Antibiotic use, environment and antibiotic resistance : A qualitative study among human and veterinary health care professionals in Orissa, India.
Objective: To explore views of medical doctors, veterinarians and drug sellers on use of antibiotics on humans and nonhumans and on factors that influences the development of resistance to antibacterial agents. Further, to look at the bi-directional relationship between antibiotic use and environment.
Methods: The study was a qualitative explorative interview study, analysed using conventional content analysis. It was conducted in Orissa, India. Data were collected by face to face semi structured interview. The interviews were tape recorded and transcribed into Oriya, then translated in to English. Each paragraph or sentence was coded. Similar codes were clustered together and collapsed into sub categories and categories. The main themes were allowed to emerge, based on the relationship between categories.
Findings: The main finding of the study was mishandling and abuse of antibiotics in patients as well as at professional level due to weak implementation of legislation, which appears to be the major cause of antibacterial agent resistance. Incomplete course or dose due to poverty in rural area and self medication in urban area are more common. The study also showed that climatic factors, pollution and population density are the major ecological factors which influence antibiotic prescriptions. Another major finding of this study was that, due to improper disposal system of pharmaceuticals; antibiotics are contaminating air, water and terrains which can cause major risk to aquatic and grazing animals.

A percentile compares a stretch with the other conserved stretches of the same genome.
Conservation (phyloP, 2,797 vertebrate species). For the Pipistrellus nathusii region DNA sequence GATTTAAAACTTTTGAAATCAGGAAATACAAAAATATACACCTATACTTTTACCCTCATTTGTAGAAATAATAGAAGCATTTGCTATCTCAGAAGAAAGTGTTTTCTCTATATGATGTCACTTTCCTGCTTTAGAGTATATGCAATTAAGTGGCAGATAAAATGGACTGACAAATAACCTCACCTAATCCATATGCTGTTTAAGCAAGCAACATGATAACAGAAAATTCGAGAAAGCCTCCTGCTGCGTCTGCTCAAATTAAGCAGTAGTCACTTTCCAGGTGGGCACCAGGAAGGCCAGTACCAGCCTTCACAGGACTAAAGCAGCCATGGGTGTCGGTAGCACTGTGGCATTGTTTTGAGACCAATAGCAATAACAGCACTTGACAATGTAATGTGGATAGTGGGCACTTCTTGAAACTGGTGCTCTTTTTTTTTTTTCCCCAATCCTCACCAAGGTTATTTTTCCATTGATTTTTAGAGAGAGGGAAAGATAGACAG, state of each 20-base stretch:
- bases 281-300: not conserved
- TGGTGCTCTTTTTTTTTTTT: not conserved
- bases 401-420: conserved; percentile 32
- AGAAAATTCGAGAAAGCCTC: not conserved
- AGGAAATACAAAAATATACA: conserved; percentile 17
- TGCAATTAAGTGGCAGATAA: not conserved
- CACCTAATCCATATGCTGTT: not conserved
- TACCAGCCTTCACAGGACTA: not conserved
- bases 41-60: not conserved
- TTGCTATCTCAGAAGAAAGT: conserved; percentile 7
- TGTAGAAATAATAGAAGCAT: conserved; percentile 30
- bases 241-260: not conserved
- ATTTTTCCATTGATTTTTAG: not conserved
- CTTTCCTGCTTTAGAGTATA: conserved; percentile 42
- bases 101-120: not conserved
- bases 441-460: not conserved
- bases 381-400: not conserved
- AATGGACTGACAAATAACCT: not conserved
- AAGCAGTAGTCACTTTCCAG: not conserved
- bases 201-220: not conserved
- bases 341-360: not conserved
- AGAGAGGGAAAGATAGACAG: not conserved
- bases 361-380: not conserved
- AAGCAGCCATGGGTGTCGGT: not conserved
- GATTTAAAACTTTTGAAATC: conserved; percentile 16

Conclusion: This study emphasises the need for comprehensive actions including information, training, legislation and education at all levels of drug delivery system to rationalize antibiotic use by improving prescribing pattern and creating awareness among consumers. Proper disposal of pharmaceutical wastes is required to prevent the contamination of environment from pharmaceutical pollutants. Further study is essential concerning environmental impact of antibiotics.
Key words: Antibiotic use; antibiotic resistance; environment; qualitative; conventional; content analysis; veterinarians; medical doctors; drug sellers; Orissa; India.
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